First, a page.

Oh No! Book Piracy Is Coming! Run And Hide!
from the blah-blah-blah dept
All that's really happened is that technology has resulted in a shift in how the dollars are spent: more goes towards live shows and merchandise than in the past and less on recorded music. The end result, though? More money being spent on music overall and more money for musicians. The only ones who have less money? The middlemen an the record labels who were too slow to update their business models once it became obvious which way this trend was going. Claiming that the numbers from the recording industry show the "harm" done by piracy is like claiming that the numbers from the Horse Carriage Association of America show how automobiles killed transportation. Recorded music does not represent "the music industry" just as horse carriages did not represent the transportation industry.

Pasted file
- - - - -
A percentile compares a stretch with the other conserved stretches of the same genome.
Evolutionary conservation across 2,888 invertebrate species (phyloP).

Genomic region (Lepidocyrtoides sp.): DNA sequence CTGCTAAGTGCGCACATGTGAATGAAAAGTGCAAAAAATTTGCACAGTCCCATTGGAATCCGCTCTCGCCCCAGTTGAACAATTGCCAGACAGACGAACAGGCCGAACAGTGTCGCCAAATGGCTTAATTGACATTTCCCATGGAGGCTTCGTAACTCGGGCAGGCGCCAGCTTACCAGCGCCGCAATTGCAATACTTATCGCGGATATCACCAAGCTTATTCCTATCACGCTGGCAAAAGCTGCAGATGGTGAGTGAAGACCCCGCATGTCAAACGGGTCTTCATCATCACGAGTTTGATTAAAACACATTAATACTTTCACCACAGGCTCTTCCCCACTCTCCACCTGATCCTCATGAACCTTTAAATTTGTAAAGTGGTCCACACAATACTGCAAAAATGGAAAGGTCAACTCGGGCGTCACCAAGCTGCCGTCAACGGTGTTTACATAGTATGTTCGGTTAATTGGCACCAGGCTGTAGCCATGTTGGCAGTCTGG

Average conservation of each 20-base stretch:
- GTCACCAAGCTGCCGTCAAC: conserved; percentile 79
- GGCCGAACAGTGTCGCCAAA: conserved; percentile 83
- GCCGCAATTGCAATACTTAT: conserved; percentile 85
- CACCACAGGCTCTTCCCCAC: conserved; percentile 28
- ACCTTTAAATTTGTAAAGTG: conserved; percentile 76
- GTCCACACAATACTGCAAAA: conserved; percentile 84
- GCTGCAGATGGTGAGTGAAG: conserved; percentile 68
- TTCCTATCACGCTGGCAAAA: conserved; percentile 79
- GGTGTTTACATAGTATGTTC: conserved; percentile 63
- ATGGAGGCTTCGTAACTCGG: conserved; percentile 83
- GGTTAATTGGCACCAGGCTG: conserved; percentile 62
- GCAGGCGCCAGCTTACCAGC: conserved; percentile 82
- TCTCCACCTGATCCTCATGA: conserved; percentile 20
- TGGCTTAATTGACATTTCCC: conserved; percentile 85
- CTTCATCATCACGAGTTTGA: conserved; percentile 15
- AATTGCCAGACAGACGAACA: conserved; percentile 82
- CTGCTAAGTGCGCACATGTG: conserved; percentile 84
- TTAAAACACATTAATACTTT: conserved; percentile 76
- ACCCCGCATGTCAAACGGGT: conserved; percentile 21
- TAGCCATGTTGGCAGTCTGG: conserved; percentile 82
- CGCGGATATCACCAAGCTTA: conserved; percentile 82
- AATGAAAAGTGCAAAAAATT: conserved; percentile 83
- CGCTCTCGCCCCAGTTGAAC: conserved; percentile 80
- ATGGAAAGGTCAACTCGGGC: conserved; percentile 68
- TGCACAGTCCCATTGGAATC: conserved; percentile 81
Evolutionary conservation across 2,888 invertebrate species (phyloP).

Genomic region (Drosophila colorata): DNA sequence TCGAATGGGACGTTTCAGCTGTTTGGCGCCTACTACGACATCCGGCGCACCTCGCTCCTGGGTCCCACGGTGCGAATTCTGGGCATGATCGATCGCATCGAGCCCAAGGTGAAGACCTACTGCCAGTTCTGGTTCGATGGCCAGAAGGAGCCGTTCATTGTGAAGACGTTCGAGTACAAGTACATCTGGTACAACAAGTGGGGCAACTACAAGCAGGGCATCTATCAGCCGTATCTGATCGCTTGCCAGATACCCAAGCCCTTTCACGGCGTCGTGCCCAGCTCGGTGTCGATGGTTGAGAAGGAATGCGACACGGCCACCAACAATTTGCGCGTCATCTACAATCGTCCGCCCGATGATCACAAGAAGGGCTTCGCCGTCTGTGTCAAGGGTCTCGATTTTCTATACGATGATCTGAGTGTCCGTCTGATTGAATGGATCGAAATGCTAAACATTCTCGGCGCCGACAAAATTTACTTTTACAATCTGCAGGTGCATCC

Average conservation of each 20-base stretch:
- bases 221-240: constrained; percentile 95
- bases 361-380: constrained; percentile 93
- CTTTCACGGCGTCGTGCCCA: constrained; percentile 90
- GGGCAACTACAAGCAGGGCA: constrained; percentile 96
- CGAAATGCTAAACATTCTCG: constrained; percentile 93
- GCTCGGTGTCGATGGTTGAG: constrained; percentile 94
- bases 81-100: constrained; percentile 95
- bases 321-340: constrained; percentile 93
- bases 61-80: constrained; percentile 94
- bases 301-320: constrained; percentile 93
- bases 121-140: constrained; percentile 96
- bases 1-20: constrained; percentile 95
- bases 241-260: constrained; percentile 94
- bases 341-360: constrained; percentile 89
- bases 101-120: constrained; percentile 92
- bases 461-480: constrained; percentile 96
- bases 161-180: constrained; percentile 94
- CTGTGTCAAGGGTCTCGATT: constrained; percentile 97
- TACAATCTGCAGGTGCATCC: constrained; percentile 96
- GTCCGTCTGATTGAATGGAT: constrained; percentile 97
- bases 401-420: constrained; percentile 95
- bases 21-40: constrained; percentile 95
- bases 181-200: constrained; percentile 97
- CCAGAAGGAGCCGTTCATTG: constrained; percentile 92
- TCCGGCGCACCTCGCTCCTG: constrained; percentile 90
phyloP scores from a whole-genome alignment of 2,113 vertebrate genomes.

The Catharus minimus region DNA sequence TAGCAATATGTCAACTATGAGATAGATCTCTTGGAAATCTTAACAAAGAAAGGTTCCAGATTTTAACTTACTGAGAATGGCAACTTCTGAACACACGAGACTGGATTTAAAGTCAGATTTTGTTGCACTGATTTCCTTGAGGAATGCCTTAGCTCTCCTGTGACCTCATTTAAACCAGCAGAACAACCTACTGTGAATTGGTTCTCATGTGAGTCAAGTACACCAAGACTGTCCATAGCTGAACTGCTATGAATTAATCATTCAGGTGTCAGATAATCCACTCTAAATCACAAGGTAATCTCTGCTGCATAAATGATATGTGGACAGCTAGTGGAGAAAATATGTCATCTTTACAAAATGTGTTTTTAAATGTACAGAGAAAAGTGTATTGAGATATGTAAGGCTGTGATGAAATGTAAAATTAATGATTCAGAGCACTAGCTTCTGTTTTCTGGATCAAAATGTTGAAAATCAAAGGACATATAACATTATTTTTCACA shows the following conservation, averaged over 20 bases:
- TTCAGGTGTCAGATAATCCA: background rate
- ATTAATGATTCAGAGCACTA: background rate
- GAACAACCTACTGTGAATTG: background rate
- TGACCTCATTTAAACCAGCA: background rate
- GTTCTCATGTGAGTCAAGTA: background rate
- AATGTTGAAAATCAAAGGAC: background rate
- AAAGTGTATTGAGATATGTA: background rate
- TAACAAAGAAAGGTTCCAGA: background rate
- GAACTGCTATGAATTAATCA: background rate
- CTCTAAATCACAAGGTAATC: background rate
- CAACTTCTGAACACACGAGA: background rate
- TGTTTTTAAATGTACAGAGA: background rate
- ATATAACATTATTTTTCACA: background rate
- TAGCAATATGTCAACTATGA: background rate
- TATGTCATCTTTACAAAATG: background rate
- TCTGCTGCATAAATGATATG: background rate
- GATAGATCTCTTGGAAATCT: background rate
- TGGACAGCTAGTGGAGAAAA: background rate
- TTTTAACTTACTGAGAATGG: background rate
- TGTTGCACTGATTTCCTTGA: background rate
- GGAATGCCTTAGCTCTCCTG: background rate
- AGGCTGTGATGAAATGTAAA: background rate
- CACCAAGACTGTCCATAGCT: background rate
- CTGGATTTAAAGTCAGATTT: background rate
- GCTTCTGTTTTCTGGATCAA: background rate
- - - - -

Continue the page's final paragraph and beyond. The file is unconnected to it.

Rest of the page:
And, of course, it's worth looking at how such "piracy" impacts other parts of the industry. In one recent study done at Harvard, if you add in the sales of digital music players, such as the iPod, the music ecosystem has grown tremendously. In fact, that's part of the reason we've argued in the past that the ebook industry, if anything, really could use more piracy, not less, because it would help drive the overall market forward, and more quickly open up new business models. Fearing piracy is a fool's game. Getting more information out to more people more quickly only opens up opportunity.